By Tina Hilding, Voiland College of Engineering & Architecture
PULLMAN, Wash. – A team led by Washington State University will study how to better coordinate and manage the food, water and energy needs of the Columbia River basin and make the region more resilient to a changing climate as part of a $3 million grant cosponsored between the National Science Foundation (NSF) and the U.S. Department of Agriculture.
The interdisciplinary project (https://fewstorage.wsu.edu/) includes faculty from WSU Pullman and Vancouver in partnership with researchers from University of Idaho, University of Utah, Utah State University and Pacific Northwest National Laboratory.
A model for resource management
A changing climate and population growth affect food, energy and water systems. As part of the grant, the researchers are studying how these systems interact and how to optimize resource management and technology innovations, such as smart systems and energy storage technology, to deal with the expected shocks and pressures associated with global change.
The project will allow the researchers to quantify for the first time the innovations that are most effective and make the best use of resources, which can then be used for developing better policies. The researchers will work with communities and other stakeholders to develop and adopt the most effective strategies.
They hope the work will eventually be applied to other river basins across the country and the world.
Critical resources in global change
“Recognizing and balancing how technological and institutional solutions complement, substitute for or conflict with one another within and between sectors will be critically important for identifying appropriate strategies for managing existing and future tradeoffs and conflicts,” said Julie Padowski, clinical assistant professor with WSU’s Center for Environmental Research, Education and Outreach (CEREO) and state Water Research Center (WRC) and a co-leader of the project.
The Columbia River starts in Canada and makes its way to the Pacific Ocean as the border of Washington and Oregon, but the basin includes all of Idaho and portions of Montana, Wyoming, Nevada and Utah. Climate change is reducing snow storage and changing the times of peak and low water flow in the region.
At the same time, the area continues to grow with substantial new demands on water and energy resources. The basin includes 400 dams, which generate about 12,000 megawatts a year or more than two-thirds of the Pacific Northwest’s electricity. It is one of the most highly managed basins in the U.S. with a wide range of competing water users.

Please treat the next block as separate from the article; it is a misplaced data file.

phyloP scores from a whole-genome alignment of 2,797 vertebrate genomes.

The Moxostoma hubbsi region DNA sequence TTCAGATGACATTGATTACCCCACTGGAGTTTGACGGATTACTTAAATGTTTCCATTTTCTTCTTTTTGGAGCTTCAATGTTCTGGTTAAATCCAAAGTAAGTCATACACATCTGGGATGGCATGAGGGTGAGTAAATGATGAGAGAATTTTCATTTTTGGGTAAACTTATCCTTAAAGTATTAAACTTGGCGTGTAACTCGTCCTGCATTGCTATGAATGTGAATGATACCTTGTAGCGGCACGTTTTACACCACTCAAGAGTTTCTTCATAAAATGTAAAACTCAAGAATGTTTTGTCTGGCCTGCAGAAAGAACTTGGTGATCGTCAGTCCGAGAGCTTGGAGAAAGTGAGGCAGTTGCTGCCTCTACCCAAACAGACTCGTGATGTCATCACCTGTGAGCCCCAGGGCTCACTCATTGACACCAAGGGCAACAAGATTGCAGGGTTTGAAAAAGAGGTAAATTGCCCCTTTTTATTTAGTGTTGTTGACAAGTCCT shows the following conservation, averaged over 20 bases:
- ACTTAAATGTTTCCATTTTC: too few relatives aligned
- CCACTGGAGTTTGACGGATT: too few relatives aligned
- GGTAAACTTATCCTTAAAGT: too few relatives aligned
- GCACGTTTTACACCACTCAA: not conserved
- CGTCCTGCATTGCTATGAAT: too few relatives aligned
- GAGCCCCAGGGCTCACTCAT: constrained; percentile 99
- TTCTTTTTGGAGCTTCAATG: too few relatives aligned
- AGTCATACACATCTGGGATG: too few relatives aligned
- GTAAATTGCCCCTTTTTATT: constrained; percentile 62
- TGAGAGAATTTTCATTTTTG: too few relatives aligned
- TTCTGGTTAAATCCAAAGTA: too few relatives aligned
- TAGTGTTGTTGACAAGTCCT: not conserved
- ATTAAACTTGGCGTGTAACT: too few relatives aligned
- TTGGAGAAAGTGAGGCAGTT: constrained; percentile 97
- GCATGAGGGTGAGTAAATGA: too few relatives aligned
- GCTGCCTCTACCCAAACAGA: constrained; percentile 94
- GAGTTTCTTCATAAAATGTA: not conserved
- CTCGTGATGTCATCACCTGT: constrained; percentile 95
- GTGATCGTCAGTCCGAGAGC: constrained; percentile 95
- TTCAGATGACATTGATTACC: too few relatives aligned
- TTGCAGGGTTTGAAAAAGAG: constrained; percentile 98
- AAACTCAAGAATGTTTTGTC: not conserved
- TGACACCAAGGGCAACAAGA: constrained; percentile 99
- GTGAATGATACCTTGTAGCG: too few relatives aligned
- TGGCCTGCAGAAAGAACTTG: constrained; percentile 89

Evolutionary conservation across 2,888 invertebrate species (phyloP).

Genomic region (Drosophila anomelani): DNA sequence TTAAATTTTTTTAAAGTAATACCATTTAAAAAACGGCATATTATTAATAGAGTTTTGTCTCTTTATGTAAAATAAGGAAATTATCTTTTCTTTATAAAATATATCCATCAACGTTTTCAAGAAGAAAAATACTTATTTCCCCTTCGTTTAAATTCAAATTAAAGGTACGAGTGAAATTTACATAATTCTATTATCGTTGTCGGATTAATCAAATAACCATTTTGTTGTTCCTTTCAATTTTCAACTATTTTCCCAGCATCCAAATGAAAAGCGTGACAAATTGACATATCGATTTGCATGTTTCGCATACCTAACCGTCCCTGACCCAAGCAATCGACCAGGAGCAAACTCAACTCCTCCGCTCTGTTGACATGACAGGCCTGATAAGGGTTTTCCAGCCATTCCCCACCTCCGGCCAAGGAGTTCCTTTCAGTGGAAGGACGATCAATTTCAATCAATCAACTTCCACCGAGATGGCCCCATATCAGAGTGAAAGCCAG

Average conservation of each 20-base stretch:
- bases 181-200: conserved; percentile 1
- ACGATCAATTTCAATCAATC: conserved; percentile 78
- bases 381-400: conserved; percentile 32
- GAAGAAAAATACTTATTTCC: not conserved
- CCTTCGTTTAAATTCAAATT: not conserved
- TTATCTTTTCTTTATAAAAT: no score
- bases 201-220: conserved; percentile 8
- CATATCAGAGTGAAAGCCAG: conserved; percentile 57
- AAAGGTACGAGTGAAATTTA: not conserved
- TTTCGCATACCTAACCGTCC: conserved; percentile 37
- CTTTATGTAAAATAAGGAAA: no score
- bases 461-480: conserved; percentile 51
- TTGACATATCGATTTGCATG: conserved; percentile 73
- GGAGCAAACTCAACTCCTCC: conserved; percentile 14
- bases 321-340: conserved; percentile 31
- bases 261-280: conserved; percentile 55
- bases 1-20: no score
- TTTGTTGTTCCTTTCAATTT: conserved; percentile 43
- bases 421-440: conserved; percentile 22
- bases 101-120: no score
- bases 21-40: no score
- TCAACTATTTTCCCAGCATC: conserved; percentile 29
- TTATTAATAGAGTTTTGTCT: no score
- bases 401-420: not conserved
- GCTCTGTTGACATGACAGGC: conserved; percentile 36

Small watershed, less reservoir storage
The river basin is ideal for the project because it is a huge supplier of food, energy and water, and the resources are tightly connected. The basin also has a limited storage system. So, while some larger watersheds have enough reservoir storage to hold over a year’s amount of water, the Columbia basin can only store about 30 percent of its annual water in reservoirs.
“This is why the snowpack is so important in this basin – we rely on it to store our winter precipitation for use in the summer,” said Jennifer Adam, associate professor in civil and environmental engineering who is leading the project. “With declining snowpacks due to warming, we are losing this natural storage and relying more heavily on managed storage.”
“Understanding the interdependencies of our nation’s food, energy and water systems is critical to keeping them safe and working, and we need to build strategies that will improve our overall resilience,” she added.
Padowski and her colleagues developed the project idea last fall after conducting an NSF-sponsored workshop on food, energy and water. The researchers have established a collaborative initiative called the Food-Energy-Water Center Collaborative (FEW2C) involving CEREO, the WRC and the WSU Center for Sustaining Agriculture and Natural Resources.
Columbia basin ‘ideal test bed’
The project, which will be interdisciplinary with research expertise ranging from engineering and agriculture to law and philosophy, covers everything from the highly conceptual to real-world concrete ideas, said Stephanie Hampton, director of CEREO.
“This project tackles one of our nation’s biggest challenges in the face of a changing climate – managing food, energy and water demands under rapidly changing conditions,” she said. “The Columbia River basin makes an ideal test bed to understand these issues.”
The researchers have been studying the needs of the Columbia basin for several years. Many were involved in writing two WRC supply and demand forecast reports for the Washington State legislature in 2011 and 2016.
As part of the grant, the researchers will integrate many of the models that are already being used to better understand the complex interactions throughout the basin and evaluate how possible innovations, such as precision agriculture or new types of energy storage batteries, might have an impact.
Find a list of project researchers at https://fewstorage.wsu.edu/people/.
Jennifer Adam, WSU Civil and Environmental Engineering, 509-335-7751, firstname.lastname@example.org
Tina Hilding, WSU Voiland College of Engineering and Architecture communications, 509-335-5095, email@example.com